It’s been known for a while that babies enjoy a dramatic increase in their ability to remember people and things between 8 and 12 months of age. But this is short-term memory, the kind that loses a telephone number in a minute or less if you don’t write it down.
Long-term memory is something else. Most people recall where they were on the morning of Sept. 11, 2001. But when do humans develop this ability to remember something for most if not all of their lives?
It was a natural question for Conor Liston, a Harvard senior, and his mentor Jerome Kagan, Starch Research Professor of Psychology. Liston conducted experiments under Kagan’s supervision, and they came up with an answer.
“Our findings suggest that children have great difficulty recalling the past before the end of the first year of life,” says Kagan.
Liston introduced three groups of children, 9, 17, and 24 months old, to a series of distinctive experiences. These included making a rattle by putting a plastic ring through a slot and into a bottle, then shaking the bottle. Four months later, he revisited the same kids and gave them the same toys. For the most part, the 9-month-olds, now 13 months of age, didn’t remember what to do with toys. The 17- and 24-month-olds, now 21-28 months old, however, showed robust memories of what they had seen and done with the objects.
“We interpret this to mean that, at 9 months, the human brain is too immature to firmly register experiences, while at 17-21 months it has developed enough to record and retrieve memories of single distinctive experiences,” Kagan says.
Does this mean that infants younger than 8 months to a year old don’t learn anything from mom and dad’s reading, playing with them, singing to them, and so on? “Most single experiences before age 8 months, unless they are very emotional or painful, are probably lost,” Kagan replies. “However, there are important reasons for pursuing such activities. They keep kids alert and aroused. Many studies show that children who experience lots of attention and variety are intellectually better off than those who are isolated or ignored. Variety and attention are food that makes young minds grow.”
Filling a blank slate
Not too long ago, in the 1940 and ’50s, most psychologists believed that a newborn’s mind was a blank slate. As a child manipulates things and sees the result, those experiences fill the slate with scribbles that become long-term memories. “This popular point of view held that you can teach any child anything,” Kagan comments. “That was optimistic, egalitarian, liberal, extreme, and wrong.”
Since then, battalions of neuroscientists, conducting experiments with humans and animals, have amassed data to prove that, after birth, the brain is still growing. In fact, at birth the brains of horses and goats are more mature than those of humans.
In subsequent months, cells in the frontal lobe of the brain and in the hippocampus, two regions necessary for long-term memories to form, undergo a spurt of growth. The hippocampus, a small S-shaped area deep in the brain, sends long extensions of its nerve cells to the front of the brain, and cells in the frontal cortex reach out to the hippocampus. “These circuits must be mature before long-term memories can be recorded and retrieved,” Kagan maintains.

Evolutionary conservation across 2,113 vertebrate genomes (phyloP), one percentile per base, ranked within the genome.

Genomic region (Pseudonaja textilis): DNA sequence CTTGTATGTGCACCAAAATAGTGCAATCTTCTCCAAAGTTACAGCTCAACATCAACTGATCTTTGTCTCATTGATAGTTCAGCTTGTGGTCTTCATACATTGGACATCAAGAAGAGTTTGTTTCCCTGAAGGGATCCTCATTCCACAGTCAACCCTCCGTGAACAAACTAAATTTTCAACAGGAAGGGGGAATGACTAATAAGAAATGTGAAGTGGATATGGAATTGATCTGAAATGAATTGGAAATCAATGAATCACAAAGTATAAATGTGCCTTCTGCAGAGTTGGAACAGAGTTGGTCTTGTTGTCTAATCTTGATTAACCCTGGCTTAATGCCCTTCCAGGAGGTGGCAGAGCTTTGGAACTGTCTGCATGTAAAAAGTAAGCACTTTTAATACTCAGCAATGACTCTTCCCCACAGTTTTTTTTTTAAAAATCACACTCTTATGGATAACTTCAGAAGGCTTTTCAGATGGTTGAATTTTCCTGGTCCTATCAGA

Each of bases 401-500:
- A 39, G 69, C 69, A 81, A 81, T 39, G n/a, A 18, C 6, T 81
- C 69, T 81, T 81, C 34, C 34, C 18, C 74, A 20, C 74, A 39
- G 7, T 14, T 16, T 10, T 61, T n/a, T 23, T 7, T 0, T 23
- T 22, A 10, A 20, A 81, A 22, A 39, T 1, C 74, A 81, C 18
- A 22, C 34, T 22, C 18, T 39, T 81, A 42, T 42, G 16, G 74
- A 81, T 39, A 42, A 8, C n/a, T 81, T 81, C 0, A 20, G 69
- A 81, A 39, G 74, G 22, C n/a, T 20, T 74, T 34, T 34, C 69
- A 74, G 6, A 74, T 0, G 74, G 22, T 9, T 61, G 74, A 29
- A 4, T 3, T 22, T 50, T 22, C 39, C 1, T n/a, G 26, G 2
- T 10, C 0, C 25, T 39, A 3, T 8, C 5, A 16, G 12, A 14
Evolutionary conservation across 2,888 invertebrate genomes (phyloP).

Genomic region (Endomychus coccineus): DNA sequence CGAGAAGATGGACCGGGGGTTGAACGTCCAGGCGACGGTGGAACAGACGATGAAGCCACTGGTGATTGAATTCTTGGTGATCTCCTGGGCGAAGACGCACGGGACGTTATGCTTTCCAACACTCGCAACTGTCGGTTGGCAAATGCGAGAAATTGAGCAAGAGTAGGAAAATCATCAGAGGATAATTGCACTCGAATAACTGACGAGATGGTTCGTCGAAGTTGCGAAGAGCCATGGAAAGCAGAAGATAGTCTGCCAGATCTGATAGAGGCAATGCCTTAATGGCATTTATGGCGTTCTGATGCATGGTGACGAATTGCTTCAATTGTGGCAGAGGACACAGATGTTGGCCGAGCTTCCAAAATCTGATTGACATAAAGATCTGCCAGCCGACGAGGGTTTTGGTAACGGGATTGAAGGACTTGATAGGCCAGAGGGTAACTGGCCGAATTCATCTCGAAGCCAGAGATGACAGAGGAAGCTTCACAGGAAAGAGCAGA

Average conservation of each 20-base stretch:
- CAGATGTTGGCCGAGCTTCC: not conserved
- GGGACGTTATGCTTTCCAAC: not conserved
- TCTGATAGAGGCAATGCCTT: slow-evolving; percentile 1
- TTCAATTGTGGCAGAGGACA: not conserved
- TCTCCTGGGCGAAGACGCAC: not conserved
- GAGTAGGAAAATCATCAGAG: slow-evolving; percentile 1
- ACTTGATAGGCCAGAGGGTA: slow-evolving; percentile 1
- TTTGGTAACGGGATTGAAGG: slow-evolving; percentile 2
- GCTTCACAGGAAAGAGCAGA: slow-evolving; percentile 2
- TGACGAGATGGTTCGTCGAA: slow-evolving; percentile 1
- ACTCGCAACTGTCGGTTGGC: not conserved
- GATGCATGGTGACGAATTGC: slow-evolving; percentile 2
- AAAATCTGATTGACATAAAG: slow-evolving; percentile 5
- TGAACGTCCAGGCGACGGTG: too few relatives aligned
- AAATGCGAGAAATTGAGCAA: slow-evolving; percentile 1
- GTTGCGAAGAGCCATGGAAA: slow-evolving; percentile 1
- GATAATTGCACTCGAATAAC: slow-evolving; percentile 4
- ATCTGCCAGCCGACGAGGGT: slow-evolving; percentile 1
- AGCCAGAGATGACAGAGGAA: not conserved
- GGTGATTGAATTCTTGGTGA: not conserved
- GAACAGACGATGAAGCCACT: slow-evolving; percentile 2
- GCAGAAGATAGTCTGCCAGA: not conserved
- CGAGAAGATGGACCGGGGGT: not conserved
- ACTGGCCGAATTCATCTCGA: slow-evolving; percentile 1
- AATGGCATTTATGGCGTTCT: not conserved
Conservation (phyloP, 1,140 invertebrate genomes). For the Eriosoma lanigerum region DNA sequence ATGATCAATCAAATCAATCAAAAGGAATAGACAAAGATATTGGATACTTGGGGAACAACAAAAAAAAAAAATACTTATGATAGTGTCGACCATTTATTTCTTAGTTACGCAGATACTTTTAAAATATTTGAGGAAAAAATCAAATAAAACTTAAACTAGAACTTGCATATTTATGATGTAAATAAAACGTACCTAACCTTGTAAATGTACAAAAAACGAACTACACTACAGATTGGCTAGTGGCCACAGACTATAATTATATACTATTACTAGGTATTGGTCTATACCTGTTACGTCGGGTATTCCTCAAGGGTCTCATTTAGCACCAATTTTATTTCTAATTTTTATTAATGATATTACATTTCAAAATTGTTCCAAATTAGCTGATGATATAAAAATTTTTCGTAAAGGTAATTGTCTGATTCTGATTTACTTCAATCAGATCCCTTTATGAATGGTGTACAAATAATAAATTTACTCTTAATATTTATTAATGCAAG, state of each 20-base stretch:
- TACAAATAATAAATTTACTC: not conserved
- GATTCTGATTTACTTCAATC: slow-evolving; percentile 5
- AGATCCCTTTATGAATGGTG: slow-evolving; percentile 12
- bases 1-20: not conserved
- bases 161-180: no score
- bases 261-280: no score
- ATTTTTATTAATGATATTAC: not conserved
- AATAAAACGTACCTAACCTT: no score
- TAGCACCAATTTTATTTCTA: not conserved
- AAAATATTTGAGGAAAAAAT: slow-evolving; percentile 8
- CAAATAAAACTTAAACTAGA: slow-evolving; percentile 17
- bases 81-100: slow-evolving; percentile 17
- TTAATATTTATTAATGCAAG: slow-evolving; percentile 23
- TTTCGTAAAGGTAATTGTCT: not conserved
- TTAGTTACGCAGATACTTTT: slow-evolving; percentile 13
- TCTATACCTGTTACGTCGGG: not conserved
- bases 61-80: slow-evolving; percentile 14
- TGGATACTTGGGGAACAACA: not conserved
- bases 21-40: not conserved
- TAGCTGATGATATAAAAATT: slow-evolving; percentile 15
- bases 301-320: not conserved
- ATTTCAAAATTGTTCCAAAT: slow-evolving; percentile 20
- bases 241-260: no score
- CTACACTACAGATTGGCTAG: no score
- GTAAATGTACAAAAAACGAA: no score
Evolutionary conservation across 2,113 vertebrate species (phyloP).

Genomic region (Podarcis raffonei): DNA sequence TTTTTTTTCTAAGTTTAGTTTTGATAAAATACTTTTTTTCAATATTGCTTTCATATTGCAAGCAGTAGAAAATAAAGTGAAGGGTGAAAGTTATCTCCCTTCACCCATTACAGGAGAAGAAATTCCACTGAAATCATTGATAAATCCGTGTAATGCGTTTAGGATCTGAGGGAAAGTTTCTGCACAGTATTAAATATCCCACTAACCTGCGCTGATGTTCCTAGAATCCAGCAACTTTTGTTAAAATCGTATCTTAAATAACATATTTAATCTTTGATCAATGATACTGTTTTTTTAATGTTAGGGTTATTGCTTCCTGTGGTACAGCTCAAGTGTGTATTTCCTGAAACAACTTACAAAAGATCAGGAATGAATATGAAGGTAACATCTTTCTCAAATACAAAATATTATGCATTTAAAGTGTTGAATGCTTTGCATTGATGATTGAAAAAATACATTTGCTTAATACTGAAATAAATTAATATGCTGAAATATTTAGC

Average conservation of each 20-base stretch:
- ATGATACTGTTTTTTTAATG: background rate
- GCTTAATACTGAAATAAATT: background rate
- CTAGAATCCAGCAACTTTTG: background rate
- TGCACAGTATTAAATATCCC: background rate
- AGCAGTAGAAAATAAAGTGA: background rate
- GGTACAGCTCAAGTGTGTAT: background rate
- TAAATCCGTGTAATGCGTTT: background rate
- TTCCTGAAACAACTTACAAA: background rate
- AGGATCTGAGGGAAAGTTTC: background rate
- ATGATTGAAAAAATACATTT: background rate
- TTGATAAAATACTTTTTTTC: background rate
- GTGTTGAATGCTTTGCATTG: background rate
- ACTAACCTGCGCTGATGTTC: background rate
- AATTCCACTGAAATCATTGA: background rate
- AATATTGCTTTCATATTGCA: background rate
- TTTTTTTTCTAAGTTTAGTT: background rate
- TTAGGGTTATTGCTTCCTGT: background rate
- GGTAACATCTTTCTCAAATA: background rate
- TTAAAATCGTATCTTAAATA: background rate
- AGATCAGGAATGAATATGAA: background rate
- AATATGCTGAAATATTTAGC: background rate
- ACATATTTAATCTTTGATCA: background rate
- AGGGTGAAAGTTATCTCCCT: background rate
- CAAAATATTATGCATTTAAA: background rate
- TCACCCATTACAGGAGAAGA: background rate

Conor Liston wanted to know when this happens. Various researchers had tested the memories of children a month or so after exposing them to a memorable experience, but no one had checked their recall after longer delays.
Liston went to Kagan for help to do the necessary experiments. The Provost’s Office at Harvard gives grants to conduct such research under two programs, one called the Children’s Initiative, the other the Mind/Brain/Behavior Initiative. These grants are named in honor of Kagan. Liston, appropriately, won a Kagan Award.
Using mass mailings, Liston recruited 12 9-month-olds and an equal number of 17- and 24-month-olds from middle-class families in Boston. He went to their homes and demonstrated different games to the kids. For example, in “Load the Truck,” he put a toy driver in the driver’s seat of a toy truck, put a small rock in the truck bed, then rolled the truck.
Liston repeated the sequences several times, then encouraged the children to imitate what was done. He did this for three separate games. Then he went away and came back four months later.
Who can play the game
At these later sessions, the games were not demonstrated to the youngsters, but they were encouraged to play them by themselves. Each child was challenged by three games she or he had played before and two novel games.
The now 13-month-olds behaved as if they had never played such games before. They did as poorly on the familiar games as they did on the novel ones. The 21- and 28-month-olds, in contrast, showed a strong recollection for the games they had played. They performed significantly better on the familiar sequences than on the novel ones.
Liston also tested children who had never played any of the games, as a means of making sure that the sequences were not something babies might pick up naturally. The 21- and 28-month-old controls showed no skills at playing any of the games, as expected.
“We propose that this memory enhancement, or lack of it, is due to brain development between age 9 and 17 months,” Kagan says of the results, published in the Oct. 31 issue of the scientific journal Nature.
Kagan sees one practical application for the research. Many families in the United States are adopting babies, particularly from other countries. New parents often worry about whether the adoptees will have problems adjusting to new homes and cultures. “If the babies are younger than 8 months, odds are they have no lasting memories of what happened to them,” Kagan points out. “Their transition will be less disruptive and bonding much easier than for children older than 1 year.”